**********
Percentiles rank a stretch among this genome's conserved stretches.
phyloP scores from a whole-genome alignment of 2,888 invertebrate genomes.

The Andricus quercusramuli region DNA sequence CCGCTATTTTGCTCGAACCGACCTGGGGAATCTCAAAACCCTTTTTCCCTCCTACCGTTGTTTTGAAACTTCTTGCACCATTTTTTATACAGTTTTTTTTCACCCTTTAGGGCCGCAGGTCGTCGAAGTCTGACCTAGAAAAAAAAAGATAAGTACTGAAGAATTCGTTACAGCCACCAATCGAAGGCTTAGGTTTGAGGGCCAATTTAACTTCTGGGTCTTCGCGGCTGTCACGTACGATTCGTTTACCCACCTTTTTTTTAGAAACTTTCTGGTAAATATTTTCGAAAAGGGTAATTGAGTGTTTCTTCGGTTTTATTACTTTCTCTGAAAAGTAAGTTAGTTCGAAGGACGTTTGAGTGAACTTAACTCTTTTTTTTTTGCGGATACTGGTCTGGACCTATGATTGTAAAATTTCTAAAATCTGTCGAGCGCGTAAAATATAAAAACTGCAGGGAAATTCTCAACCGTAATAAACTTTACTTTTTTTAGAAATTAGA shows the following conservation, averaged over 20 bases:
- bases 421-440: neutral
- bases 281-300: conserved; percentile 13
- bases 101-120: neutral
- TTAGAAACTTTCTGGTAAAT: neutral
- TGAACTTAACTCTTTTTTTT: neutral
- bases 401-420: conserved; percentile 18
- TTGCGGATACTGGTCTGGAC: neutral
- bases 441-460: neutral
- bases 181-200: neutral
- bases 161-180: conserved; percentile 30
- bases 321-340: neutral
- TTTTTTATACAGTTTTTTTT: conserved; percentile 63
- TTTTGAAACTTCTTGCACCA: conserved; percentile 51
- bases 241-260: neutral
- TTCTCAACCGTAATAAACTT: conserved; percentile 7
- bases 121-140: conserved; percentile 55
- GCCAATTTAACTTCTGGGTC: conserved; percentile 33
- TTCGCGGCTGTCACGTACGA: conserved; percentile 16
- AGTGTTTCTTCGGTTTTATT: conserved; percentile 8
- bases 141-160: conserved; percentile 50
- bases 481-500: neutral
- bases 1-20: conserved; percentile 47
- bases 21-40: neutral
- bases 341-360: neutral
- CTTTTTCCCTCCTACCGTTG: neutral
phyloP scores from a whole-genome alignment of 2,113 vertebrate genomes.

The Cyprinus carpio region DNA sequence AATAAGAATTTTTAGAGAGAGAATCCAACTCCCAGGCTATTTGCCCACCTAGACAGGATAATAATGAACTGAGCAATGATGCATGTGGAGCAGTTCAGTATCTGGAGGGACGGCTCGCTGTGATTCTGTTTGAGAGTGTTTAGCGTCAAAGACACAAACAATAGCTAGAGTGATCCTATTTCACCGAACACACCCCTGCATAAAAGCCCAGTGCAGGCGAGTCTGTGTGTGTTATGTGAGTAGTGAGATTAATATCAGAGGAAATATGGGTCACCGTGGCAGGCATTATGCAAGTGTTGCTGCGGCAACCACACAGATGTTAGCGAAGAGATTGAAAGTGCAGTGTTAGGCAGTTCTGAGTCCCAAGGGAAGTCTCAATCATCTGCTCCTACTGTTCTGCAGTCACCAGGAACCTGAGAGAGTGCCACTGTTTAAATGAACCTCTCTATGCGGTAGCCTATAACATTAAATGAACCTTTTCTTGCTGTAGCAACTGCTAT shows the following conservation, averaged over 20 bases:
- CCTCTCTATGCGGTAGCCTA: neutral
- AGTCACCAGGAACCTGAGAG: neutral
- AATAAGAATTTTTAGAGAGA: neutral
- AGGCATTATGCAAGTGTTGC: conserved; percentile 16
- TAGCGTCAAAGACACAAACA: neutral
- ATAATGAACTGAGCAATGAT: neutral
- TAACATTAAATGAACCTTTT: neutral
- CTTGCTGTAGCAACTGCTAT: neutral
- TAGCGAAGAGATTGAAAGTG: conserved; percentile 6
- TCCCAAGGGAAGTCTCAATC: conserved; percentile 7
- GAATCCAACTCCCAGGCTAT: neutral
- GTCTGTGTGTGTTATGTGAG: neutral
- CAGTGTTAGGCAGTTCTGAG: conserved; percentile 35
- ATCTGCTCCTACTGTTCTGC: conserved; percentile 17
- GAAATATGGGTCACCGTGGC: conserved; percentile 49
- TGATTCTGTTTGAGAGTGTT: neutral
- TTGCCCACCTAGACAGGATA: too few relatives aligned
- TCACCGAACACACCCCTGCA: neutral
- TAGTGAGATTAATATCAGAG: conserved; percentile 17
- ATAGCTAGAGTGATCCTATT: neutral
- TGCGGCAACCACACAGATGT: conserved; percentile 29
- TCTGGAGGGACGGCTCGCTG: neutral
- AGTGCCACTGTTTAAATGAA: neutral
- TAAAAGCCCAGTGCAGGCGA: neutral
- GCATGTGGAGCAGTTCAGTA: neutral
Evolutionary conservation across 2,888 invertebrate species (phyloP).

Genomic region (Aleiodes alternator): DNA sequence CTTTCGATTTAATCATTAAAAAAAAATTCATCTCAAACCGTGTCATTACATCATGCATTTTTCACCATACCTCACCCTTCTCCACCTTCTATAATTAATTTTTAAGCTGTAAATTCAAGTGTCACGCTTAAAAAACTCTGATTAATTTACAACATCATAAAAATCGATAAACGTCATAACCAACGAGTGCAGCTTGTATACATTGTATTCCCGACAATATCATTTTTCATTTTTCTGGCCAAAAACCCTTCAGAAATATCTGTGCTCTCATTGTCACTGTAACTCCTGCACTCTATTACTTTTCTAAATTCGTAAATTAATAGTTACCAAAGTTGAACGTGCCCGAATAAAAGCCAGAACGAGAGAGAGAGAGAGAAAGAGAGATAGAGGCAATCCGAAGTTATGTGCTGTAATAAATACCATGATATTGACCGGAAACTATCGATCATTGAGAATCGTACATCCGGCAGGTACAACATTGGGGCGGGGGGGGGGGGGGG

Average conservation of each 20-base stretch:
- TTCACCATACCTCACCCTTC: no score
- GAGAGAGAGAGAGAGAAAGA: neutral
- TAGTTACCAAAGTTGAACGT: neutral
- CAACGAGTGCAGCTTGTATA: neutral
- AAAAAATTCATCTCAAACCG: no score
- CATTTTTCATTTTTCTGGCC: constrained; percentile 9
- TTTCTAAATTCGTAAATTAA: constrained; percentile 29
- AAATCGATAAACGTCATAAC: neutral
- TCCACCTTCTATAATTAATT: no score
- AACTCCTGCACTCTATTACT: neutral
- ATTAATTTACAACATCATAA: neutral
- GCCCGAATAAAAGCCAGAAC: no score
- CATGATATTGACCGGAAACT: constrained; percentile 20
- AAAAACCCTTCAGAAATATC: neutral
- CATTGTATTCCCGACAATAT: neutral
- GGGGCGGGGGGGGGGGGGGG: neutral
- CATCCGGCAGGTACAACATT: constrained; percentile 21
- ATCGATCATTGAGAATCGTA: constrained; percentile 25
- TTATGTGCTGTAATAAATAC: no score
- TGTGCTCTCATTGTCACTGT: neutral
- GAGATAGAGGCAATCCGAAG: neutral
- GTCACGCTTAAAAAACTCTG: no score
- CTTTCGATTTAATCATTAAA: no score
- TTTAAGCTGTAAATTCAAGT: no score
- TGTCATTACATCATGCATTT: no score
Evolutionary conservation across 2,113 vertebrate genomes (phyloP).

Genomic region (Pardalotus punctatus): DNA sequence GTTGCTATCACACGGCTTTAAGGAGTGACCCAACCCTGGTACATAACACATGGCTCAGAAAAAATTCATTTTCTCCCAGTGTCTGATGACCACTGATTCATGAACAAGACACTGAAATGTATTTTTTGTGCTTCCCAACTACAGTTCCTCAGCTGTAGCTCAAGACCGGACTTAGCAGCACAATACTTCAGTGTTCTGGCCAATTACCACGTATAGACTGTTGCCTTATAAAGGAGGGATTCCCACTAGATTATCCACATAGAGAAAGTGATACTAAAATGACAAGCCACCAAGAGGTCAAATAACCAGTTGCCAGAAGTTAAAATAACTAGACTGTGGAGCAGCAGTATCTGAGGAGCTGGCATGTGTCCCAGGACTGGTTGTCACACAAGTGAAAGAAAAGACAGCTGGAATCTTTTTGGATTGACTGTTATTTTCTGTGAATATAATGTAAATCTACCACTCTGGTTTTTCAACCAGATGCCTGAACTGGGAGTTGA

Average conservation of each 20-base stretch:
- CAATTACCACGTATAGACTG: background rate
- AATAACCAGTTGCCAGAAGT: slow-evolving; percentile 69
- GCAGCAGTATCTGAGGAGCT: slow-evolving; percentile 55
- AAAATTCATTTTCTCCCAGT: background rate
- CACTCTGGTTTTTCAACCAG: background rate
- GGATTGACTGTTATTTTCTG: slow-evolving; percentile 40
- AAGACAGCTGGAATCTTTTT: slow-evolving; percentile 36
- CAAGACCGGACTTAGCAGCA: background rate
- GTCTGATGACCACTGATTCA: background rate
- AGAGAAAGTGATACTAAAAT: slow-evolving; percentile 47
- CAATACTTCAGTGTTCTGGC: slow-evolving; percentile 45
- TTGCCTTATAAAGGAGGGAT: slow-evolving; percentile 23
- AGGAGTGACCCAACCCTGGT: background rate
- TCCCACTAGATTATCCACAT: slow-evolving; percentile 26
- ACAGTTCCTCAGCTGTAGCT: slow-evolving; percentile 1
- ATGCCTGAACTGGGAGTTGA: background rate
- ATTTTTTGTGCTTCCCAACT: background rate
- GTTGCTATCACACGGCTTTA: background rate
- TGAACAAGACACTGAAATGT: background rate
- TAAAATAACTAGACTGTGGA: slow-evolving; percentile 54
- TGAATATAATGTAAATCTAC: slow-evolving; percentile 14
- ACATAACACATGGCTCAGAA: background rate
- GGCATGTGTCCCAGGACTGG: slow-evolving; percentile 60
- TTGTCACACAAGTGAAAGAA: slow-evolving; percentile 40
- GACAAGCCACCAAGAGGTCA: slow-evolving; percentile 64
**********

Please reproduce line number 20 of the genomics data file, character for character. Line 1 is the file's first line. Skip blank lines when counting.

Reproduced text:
- GCCAATTTAACTTCTGGGTC: conserved; percentile 33